It should be added that for Mexico, large companies have existed without being sources of new technology because they have become accustomed, since the beginning, to technology being imported. Thus, in Mexico we have two negatives together: production is highly concentrated in few companies and, at the same time, there is no process of technological innovation.

FINAL COMMENTS AND CONCLUSION

In the Final Comments of Estrada’s essay, he insists that, “economic theory and empirical evidence indicate that market competition reduces prices for consumers and drives productivity and innovation” (2010: 169). And what we can conclude, contrary to what Estrada says, is the following: (a) the profit margin is not reduced due to a fall in prices, but rather due to an increase in publicity expenses and other expenses to set the product apart, and this is ultimately what intensifies oligopolistic competition; (b) opening up to external markets, which increased the number of competitors for the domestic market, did not reduce prices, but rather reduced the quantities sold by each company, obligating these firms to maintain or increase their prices so as not to lose profits; (c) greater levels of competition do not necessarily lead to higher productivity, as its effects would be more felt in the long term if it were caused by technological innovations, but rather it is productivity increases, the result of dynamic strategies from large and medium-sized companies, that encourage increased market competition; (d) it has not been demonstrated that the introduction and development of pro-competition policies from national commissions in a variety of countries has reduced prices nor that these policies imply benefits for the consumers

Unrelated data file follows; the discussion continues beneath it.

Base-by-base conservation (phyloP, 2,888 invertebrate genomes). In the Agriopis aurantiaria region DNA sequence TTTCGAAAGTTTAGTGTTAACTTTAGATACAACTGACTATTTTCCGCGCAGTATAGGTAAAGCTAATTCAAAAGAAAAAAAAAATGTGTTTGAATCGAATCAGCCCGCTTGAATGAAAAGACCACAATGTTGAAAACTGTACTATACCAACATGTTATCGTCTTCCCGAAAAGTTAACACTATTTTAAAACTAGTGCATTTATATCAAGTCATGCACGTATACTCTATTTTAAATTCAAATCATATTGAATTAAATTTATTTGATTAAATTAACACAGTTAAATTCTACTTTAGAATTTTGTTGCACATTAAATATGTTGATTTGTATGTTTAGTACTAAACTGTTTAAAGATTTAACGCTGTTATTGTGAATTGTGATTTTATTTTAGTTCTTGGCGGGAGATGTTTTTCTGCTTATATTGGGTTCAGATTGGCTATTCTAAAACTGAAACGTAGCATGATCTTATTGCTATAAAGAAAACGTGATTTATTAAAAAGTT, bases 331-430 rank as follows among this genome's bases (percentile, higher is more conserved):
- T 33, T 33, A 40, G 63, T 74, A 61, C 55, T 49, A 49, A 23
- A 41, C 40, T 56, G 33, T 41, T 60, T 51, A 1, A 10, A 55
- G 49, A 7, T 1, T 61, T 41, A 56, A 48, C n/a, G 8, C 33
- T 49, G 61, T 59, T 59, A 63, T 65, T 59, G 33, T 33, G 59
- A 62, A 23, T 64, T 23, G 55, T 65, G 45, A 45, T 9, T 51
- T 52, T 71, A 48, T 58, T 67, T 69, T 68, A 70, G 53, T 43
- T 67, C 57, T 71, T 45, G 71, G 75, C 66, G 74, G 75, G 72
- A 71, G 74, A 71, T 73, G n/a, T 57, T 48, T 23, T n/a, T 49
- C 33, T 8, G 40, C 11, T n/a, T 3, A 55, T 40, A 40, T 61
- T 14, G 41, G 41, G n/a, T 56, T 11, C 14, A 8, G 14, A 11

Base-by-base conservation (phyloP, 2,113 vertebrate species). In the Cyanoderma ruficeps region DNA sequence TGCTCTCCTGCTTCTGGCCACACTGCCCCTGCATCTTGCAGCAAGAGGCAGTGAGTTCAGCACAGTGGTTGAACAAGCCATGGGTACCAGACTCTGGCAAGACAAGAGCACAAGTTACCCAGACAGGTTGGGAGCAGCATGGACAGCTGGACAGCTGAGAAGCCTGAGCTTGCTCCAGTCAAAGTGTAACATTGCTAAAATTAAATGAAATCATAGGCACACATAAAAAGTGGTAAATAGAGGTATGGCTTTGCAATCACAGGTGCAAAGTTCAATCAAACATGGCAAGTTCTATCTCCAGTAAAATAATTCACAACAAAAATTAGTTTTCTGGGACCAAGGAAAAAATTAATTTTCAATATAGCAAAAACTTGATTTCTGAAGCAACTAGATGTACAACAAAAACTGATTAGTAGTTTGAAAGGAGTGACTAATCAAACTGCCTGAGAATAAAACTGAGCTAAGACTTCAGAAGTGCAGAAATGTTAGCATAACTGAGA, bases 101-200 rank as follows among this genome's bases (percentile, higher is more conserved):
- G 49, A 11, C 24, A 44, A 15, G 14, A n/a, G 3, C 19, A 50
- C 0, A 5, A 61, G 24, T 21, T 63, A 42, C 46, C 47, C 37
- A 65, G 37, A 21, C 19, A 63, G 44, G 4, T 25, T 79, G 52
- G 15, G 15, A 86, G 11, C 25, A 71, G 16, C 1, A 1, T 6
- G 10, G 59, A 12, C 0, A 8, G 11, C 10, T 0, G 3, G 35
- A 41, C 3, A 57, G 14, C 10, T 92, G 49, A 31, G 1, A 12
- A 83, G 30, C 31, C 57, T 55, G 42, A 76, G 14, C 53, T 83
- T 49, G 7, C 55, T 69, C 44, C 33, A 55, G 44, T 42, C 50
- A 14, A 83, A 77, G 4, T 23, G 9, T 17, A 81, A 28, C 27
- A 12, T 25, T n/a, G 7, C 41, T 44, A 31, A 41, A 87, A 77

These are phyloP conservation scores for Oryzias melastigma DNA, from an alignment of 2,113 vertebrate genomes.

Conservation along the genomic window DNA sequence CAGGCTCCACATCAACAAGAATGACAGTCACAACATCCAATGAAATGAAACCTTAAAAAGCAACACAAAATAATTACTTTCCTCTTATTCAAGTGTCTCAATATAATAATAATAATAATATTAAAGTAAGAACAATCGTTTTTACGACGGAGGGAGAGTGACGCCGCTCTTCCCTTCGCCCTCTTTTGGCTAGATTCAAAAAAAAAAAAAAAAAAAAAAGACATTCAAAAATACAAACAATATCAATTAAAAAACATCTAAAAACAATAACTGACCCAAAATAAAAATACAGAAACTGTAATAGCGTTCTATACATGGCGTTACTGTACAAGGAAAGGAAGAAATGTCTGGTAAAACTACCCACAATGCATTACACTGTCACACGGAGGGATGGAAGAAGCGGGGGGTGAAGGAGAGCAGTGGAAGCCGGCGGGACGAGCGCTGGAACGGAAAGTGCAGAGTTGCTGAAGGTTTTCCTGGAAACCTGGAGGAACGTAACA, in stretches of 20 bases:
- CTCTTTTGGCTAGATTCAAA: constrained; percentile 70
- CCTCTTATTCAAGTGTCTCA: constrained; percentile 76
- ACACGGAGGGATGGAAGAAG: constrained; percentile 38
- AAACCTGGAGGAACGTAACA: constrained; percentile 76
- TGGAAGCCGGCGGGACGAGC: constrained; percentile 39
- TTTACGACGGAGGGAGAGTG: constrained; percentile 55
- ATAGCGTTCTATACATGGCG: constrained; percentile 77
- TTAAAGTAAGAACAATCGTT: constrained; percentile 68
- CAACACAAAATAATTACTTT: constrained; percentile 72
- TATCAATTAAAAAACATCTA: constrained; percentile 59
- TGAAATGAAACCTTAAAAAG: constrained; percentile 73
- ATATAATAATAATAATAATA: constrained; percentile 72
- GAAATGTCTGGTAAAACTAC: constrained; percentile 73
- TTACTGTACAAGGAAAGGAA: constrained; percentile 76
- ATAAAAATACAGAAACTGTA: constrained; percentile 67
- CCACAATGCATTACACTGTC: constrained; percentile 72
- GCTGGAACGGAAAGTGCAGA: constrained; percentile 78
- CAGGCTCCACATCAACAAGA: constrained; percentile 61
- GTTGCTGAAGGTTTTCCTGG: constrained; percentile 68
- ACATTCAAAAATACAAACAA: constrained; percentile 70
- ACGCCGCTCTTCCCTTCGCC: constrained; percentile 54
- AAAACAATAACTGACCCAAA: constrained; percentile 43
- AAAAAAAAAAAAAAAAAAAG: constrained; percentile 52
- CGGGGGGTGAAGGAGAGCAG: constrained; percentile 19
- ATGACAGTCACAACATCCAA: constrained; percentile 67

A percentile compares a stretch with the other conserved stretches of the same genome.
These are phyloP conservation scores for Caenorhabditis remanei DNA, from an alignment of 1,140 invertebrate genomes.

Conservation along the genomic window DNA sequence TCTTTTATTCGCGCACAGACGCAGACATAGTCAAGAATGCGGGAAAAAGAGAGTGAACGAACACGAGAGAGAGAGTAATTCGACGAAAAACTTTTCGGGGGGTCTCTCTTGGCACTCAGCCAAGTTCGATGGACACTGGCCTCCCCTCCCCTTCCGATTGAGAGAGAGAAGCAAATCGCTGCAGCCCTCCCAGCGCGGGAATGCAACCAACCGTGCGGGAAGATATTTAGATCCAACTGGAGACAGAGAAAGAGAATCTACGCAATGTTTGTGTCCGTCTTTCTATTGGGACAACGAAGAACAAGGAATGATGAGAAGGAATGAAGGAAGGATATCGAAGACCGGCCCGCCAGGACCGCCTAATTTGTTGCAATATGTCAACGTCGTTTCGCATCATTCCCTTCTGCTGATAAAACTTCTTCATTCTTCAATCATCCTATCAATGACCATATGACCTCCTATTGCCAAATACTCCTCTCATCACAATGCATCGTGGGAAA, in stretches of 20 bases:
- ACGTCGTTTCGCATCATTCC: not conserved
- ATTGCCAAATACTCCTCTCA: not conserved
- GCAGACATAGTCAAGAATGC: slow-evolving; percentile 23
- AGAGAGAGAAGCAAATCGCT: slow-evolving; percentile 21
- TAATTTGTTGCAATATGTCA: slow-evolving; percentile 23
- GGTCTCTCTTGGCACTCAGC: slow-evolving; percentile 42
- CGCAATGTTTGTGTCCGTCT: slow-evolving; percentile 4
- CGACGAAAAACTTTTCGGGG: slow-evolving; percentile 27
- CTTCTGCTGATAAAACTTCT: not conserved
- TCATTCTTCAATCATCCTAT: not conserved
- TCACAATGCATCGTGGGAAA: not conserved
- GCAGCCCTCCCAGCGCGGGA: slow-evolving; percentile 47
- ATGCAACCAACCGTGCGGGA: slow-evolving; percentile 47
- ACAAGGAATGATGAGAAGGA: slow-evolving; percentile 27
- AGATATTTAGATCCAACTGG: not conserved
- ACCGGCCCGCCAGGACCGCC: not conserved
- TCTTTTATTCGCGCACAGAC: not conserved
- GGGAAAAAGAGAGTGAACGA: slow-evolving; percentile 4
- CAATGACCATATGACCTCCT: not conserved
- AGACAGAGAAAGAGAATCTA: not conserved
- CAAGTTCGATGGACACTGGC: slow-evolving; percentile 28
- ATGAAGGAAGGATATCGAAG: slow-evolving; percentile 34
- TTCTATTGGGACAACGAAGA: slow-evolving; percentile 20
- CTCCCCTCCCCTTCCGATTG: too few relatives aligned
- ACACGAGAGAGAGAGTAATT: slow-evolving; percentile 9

Published in Mexico, 2012-2017 © D.R. Universidad Nacional Autónoma de México (UNAM).
PROBLEMAS DEL DESARROLLO. REVISTA LATINOAMERICANA DE ECONOMÍA, Volume 48, Number 191, October-December 2017 is a quarterly publication by the Universidad Nacional Autónoma de México, Ciudad Universitaria, Coyoacán, CP 04510, México, D.F. by Instituto de Investigaciones Económicas, Circuito Mario de la Cueva, Ciudad Universitaria, Coyoacán,
CP 04510, México, D.F. Tel (52 55) 56 23 01 05 and (52 55) 56 24 23 39, fax (52 55) 56 23 00 97, www.probdes.iiec.unam.mx, revprode@unam.mx. Journal Editor: Alicia Girón González. Reservation of rights to exclusive use of the title: 04-2012-070613560300-203, ISSN: pending. Person responsible for the latest update of this issue: Minerva García, Circuito Maestro Mario de la Cueva s/n, Ciudad Universitaria, Coyoacán, CP 04510, México D.F., latest update: Nov 13th, 2017.